The Khordad Uprising

The maturation of Iran’s body politic, the rejection of a patriarchal political system in favour of a civil society


The Khordad Uprising
by Asghar_Massombagi

The post-election demonstrations in Iran took everyone by surprise. Their scope and intensity upset all geopolitical pre-conceptions and calculations. Prior to 22nd of Khordad, the world seemed content to view Iran within the Fundamentalist Iran versus anti-colonialist Iran matrix. Neither views took the living breathing people of Iran into account. So when the demonstrations erupted, both camps scrambled to put their own spin on the events. The so-called anti-colonialist Left in the West dismissed it as yet another “colour revolution” such as the ones in Ukraine and Lebanon, most likely inspired and perhaps even organized by the Western powers; the liberal Western media saw in the mass demonstrations a desire on the part of Iranian people to open up to the West and its values. Everyone scrambled to find a footing, a way to explain what had happened. The people had their say on the streets and demanded to be counted, firstly by their leaders but also, indirectly, by the outside world. The foreign media, the BBC and the CNN, were as confounded as the Iranian Diaspora. Since then everyone has tried to project their own agenda onto the recent events. Just what is it that the demonstrators are demanding? What is taking place before our eyes? Here we go again: another Iranian revolution, cried the headline of one online magazine. But is this another revolution, this time reclaiming the legacy of that other revolution? Is this, as Slovenian philosopher Slavoj Zizek remarked in a piece on Iran , the return of what has been repressed? Are the demonstrators attempting to reclaim the “true essence” of 1979, its real promises? In spite of Mousavi camp’s clever reclaiming of the tactics and slogans of 1979 (the shouts of “Allaho Akbar” on roof tops, mass demonstration along Enghelab street), I think the meaning of Khordad uprising – aside from a general desire for freedom - is still an open question. This is a time perhaps that we should step back a little and not be caught in the white heat of the events, its sense of urgency, and to reflect. I’m not advocating inaction; historical moments like the one within which the events in Iran are unfolding do not happen often, certainly not in a country like Iran where the regime has had a such tight grip on the population, but nevertheless one cannot be seduced by the heroic action so much as to forget that the 1979 revolution burnt just as intensely if not more. I am not arrogant enough to claim to have comprehended the true meaning of the recent events, certainly not from the safe vantage point of outside, but I can tell you that I was surprised neither by its eruption or intensity. The writing has been on the wall for sometime.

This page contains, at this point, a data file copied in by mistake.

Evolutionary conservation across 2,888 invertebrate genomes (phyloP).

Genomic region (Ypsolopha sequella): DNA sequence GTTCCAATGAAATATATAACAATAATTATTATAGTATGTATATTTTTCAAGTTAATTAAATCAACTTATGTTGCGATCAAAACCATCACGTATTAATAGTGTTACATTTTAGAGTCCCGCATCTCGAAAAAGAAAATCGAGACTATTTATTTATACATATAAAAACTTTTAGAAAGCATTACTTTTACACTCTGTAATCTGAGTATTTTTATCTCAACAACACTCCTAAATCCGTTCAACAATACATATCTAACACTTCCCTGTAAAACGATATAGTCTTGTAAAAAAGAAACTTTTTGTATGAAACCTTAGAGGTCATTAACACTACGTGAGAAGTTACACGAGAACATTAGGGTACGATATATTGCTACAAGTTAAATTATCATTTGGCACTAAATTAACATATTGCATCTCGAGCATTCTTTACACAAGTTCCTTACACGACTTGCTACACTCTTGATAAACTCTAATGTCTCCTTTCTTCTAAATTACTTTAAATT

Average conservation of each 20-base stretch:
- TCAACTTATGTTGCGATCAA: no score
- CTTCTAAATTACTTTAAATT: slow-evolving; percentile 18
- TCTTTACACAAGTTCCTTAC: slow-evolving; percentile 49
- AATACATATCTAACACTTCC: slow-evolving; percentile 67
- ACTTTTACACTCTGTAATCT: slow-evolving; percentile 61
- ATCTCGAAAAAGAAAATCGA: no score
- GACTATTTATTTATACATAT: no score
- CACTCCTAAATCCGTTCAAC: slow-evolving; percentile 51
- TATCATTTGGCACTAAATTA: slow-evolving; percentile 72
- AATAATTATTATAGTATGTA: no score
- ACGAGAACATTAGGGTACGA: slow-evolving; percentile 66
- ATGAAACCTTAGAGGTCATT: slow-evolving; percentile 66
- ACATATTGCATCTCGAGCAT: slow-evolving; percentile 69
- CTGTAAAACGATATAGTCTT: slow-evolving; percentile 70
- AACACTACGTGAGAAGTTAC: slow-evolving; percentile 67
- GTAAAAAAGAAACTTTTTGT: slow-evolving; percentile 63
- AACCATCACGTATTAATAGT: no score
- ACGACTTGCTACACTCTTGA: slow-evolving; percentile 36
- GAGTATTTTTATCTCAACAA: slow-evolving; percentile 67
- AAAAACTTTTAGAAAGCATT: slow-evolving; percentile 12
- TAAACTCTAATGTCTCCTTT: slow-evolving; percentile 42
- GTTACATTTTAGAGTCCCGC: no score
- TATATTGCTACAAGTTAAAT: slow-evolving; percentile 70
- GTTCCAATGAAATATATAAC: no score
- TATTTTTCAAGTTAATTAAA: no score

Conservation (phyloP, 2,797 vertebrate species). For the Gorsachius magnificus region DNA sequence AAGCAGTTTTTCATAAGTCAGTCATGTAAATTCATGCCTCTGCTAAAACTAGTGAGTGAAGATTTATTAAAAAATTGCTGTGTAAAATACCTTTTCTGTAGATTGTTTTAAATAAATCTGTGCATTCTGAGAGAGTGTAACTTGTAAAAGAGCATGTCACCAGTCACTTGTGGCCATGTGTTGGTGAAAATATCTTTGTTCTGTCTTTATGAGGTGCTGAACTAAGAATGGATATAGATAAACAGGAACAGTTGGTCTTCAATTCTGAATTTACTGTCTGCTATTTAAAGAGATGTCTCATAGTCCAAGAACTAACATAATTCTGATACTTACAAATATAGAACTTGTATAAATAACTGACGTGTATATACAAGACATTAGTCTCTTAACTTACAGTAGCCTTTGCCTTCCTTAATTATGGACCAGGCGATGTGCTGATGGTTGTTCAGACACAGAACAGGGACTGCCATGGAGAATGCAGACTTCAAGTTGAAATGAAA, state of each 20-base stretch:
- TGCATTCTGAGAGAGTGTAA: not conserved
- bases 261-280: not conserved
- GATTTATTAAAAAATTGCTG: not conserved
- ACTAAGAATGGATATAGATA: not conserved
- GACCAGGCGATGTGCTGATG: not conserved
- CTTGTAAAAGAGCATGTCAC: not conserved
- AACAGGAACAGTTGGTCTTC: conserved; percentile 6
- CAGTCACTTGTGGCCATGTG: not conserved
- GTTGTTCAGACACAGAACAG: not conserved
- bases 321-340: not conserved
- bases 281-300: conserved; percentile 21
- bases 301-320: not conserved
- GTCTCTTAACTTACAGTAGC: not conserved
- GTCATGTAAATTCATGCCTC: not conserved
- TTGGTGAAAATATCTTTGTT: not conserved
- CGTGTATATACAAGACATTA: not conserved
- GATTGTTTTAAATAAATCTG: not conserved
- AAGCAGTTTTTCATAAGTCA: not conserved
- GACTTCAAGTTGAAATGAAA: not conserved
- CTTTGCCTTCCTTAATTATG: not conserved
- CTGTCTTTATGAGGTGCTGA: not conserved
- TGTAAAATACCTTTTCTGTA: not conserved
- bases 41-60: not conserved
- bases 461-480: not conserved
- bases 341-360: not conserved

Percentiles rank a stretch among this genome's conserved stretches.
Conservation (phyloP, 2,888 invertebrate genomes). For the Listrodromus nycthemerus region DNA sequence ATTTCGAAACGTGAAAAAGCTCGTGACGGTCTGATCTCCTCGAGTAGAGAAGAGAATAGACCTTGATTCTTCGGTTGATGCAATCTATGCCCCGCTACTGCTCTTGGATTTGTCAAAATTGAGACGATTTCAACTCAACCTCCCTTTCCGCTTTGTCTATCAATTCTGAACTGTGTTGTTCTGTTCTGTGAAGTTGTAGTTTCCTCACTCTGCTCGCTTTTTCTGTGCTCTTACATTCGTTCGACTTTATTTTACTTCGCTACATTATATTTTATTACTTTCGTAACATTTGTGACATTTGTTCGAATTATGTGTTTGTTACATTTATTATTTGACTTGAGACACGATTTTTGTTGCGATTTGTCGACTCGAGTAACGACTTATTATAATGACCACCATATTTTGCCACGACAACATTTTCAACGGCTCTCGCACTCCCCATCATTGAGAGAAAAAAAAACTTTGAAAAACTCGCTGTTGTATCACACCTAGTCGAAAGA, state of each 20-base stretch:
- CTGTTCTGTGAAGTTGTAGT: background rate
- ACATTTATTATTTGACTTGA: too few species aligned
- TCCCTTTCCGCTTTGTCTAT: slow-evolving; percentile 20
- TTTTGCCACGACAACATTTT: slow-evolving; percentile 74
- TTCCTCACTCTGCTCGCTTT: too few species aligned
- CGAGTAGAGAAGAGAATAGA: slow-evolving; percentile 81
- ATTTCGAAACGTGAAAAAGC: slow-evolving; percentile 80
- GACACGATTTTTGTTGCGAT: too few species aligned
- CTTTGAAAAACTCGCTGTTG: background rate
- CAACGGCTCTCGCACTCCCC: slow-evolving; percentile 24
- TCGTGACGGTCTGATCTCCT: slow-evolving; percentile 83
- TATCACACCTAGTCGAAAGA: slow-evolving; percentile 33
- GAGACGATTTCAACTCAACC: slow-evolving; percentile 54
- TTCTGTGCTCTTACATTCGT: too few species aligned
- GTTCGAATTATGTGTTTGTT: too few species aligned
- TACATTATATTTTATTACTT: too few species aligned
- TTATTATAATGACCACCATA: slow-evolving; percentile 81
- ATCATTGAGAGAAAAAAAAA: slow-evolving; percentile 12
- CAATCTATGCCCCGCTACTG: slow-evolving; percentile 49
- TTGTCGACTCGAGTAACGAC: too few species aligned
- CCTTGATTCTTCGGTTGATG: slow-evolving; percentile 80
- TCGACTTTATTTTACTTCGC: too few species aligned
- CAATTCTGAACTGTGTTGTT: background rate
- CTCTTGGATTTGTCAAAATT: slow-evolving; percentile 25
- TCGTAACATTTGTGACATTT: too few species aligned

In the wake of Ahmadinejad’s renewed crack down on dress code violations a couple of summers ago (funny how crackdowns and escalations of violence in Iran always seem to coincide with its long hot summers) I wrote a brief piece for this site. That summer I was getting an earful from friends and relatives in Iran about skyrocketing prices, horrible housing shortages and steep rents, maddening traffic, and the crushing side effects of economic sanctions. Why wasn’t the population exploding into mass riots, I kept asking frustrated friends? In fact they did, albeit briefly, when the government threatened to remove gas subsidies. Gas stations were burnt and bus drivers went on strike. The regime put down the unrests with cruel efficiency but just as was the case with the gathering storm back in the mid-Seventies (the housing riots in East Tehran, etc) one could sense the beginning of something big. The wall of fear was beginning to crumble and the IRI’s leadership was following the same pattern of behaviour as the Shah’s regime. In response to popular discontent, Ahamdinejad responded in two ways: first, in order to radicalize the society and energize his Hezbollahi base, he started a brutal program of public hangings, lashings and harsh and humiliating crack down on dress code violations. Just as has been the case with the recent unrests, video clips of women being arrested and harassed on the streets were recorded on cell phone cameras and distributed in Iran and abroad. These women were not political activists that regime could smear and isolate as agents of foreigners; they were ordinary middle class women going about their lives when accosted by the dreaded Ershad Gasht (the so-called decency patrols) in the streets and other public places. The simmering anger from constant humiliation and harassment of a young population that is severely overeducated and underemployed was bound to explode. The question wasn’t if but when. The presidential election and the subsequent disputation of the results by the opposition , provided the spark for this powder keg.